Corporate Social Responsibility (CSR) is about the responsibility of enterprises for their impacts on society and outlines what an enterprise should do to meet that responsibility. Beyond that, enterprises should have a process in place to integrate social, environmental, ethical human rights and consumer concerns into their business operations and core strategy in close cooperation with their stakeholders.[1]


Built Environment

The built environment is intended for people to use and enjoy. Sustainability is all about People, Planet and Profit. But in daily routine, we seem only to focus on the last two. Sustainability contracted to energy-efficiency and durable materials with a solid business-case as single target. That might do for Planet and Profit, but not for People. Our buildings define our well-being, interact with our health and affect our safety and security. The impact of the built environment on people is immense. That is what social impact means. That impact is concealed to a large extend. It is a necessity to make it visible.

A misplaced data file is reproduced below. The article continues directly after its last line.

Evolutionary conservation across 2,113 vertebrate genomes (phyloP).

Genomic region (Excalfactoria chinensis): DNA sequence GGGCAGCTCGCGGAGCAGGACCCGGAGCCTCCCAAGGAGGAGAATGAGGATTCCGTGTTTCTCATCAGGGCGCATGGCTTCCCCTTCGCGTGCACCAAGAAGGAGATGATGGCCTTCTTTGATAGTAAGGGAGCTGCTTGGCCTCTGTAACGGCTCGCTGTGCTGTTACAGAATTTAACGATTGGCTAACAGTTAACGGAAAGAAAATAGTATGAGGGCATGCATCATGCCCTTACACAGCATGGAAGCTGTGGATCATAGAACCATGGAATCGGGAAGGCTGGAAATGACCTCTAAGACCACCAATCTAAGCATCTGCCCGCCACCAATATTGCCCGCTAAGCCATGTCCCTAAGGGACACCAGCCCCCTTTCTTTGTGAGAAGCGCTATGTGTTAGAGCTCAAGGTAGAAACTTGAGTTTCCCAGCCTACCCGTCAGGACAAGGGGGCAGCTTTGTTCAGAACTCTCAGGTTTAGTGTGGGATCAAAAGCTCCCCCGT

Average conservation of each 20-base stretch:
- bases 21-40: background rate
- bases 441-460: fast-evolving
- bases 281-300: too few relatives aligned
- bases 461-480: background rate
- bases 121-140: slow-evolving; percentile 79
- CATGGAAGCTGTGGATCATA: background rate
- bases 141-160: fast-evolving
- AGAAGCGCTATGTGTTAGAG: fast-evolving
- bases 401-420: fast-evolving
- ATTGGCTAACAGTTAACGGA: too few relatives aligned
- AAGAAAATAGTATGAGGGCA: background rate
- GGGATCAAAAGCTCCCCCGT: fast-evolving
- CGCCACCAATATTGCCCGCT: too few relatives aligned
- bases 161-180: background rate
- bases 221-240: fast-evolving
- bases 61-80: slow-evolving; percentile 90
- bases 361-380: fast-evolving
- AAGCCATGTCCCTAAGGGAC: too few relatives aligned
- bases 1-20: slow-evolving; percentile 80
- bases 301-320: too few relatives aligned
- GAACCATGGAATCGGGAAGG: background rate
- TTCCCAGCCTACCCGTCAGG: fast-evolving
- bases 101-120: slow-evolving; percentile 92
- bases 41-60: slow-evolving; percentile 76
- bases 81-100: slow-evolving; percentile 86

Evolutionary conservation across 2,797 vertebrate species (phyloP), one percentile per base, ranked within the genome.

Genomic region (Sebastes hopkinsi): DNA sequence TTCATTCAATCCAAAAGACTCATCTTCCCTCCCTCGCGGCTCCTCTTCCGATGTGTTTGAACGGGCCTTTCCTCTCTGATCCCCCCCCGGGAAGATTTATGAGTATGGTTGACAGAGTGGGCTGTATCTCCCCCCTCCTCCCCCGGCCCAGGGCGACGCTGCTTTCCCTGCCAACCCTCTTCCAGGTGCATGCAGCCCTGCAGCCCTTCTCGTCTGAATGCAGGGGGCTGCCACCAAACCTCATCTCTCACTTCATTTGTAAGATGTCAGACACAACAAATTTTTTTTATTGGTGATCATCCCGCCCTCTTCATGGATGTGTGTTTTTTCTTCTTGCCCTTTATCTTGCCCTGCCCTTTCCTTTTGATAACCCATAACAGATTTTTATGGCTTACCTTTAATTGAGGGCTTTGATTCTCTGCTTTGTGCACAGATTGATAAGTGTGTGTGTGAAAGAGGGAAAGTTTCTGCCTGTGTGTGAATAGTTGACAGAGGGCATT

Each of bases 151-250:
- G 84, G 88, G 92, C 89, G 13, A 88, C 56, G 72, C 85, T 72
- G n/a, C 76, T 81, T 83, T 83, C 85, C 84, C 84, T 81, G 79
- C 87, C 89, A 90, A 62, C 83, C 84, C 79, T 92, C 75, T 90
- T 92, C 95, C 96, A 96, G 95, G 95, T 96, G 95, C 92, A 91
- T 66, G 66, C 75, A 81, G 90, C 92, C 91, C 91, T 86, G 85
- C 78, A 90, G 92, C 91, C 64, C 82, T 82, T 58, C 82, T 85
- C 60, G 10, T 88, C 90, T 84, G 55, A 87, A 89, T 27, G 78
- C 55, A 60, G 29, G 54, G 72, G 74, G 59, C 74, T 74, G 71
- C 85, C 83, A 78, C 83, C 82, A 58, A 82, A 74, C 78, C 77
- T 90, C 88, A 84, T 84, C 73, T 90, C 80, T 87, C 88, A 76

Key issues


# 01

From unbalanced to a balanced and integrated approach

We support thorough embedding of people, planet and profit in all of our company decisions.


# 02

Practice what you preach

We support procurement based upon environmental and social impacts and make sure that we communicate this within our own company and outside.


# 03

From profit to value

We support a transparent communication about true performance and added value of products in the (built) environment


# 04

From linear to circular thinking

We centralize societal needs to become more resilient.


# 05

Focus on people

We make the social impact of the built environment visible and tangible.


[1] EU Commission definition


We support the initiative to make social impact visible and tangible


Download Manifest, July 2015